How to be an engaging manager

Handle and respond to staff feedback


Seeking and responding to feedback from employees is vital to building a strong relationship with them. The way managers handle feedback has a major influence on employee engagement, trust and confidence. Try to keep the following points in mind.

Actively listen to staff feedback

If an employee gives you feedback let them raise their point. Don't cut across them. If their point is long winded, help conclude it by rephrasing it as you have interpreted it.

Body language when receiving staff feedback

When receiving staff feedback the way you behave is as important as how you respond. Maintain open body language and keep eye contact with the employee as they explain their point to you.

Understand the other person's perspective

Try to see the issue from the employee's point of view. Try to understand why they are concerned and don't be judgemental.

Don't let one person dominate feedback sessions

If you are inviting feedback from a group of staff members, on occasions, one person can dominate the discussion and others may be reluctant to speak in front of their colleagues. This may limit good quality suggestions coming to the fore. In order to counteract this and encourage feedback from more members of staff you could try to encourage feedback by email or staff sugestions boxes, especially if anonymity is important to your staff.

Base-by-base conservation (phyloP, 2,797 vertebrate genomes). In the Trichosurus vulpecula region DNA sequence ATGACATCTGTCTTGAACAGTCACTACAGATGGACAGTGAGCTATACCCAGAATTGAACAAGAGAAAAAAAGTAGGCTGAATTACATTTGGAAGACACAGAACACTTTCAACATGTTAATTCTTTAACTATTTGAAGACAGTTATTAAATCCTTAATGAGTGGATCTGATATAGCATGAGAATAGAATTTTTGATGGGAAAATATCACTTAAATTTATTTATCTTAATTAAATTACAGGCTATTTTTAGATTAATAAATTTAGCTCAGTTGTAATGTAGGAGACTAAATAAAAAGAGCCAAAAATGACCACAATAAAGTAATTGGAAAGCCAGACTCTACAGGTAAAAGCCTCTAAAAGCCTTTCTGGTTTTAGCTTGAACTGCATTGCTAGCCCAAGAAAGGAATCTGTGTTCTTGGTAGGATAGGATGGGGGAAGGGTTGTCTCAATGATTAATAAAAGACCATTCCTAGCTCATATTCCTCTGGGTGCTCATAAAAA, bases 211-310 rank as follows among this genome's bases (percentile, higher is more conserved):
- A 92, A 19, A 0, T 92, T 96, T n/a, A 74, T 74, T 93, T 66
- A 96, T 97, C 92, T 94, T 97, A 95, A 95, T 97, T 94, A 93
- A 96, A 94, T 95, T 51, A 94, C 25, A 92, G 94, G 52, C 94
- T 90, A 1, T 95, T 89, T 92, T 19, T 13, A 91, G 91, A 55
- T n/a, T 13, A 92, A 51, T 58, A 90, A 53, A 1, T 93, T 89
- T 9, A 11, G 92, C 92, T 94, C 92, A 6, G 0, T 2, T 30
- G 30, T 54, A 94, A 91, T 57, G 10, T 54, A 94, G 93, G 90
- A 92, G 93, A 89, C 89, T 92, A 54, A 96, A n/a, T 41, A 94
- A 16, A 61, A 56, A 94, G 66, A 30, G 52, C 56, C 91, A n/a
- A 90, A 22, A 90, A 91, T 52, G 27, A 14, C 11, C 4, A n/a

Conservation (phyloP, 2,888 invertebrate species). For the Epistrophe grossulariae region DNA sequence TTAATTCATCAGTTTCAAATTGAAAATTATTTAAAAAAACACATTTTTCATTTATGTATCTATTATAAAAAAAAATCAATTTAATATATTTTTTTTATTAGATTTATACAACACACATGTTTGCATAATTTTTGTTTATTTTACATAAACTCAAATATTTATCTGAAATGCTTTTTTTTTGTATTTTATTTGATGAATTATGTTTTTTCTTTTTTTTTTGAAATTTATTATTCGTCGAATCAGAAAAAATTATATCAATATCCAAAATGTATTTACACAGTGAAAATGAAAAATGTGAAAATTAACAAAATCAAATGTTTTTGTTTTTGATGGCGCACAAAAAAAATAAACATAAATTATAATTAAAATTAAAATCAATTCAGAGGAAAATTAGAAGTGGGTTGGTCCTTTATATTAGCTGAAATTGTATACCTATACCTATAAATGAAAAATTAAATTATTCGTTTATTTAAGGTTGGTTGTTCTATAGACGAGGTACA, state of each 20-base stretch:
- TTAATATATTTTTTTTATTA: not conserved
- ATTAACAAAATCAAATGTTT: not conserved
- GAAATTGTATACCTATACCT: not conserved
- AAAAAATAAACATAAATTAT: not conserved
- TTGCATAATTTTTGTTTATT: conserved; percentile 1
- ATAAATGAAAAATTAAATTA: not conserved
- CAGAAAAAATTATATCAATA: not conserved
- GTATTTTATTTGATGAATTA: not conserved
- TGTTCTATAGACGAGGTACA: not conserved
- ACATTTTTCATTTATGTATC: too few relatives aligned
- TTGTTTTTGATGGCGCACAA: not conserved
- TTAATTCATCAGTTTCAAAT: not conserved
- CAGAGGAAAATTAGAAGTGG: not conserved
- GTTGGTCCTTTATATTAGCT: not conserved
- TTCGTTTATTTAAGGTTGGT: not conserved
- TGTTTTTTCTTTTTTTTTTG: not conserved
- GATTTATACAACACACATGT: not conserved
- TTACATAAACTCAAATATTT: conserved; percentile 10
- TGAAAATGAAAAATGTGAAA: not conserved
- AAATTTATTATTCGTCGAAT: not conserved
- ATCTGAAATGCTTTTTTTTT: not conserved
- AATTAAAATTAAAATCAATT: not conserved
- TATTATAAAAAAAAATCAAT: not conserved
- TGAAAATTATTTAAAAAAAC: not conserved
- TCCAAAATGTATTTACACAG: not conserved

Don't rush to respond to staff feedback

Take a moment to consider what has been said and form you response - rather than giving a quick response you might regret. You might find it more constructive to address staff feedback in a written manner first and then follow up with face-to-face conversations with your staff to discuss further and allow your employees to seek further clarity and ask questions.

Be calm, clear and concise with your feedback response

If you find yourself waffling in your response to staff feedback, stop. Don't pretend to have answers if you don't know them - but commit to finding out and responding in due course.

If possible, find a way to end on a positive note. Sum up any agreements you have made. Check that everyone has the same understanding. Be positive where possible and highlight any next steps.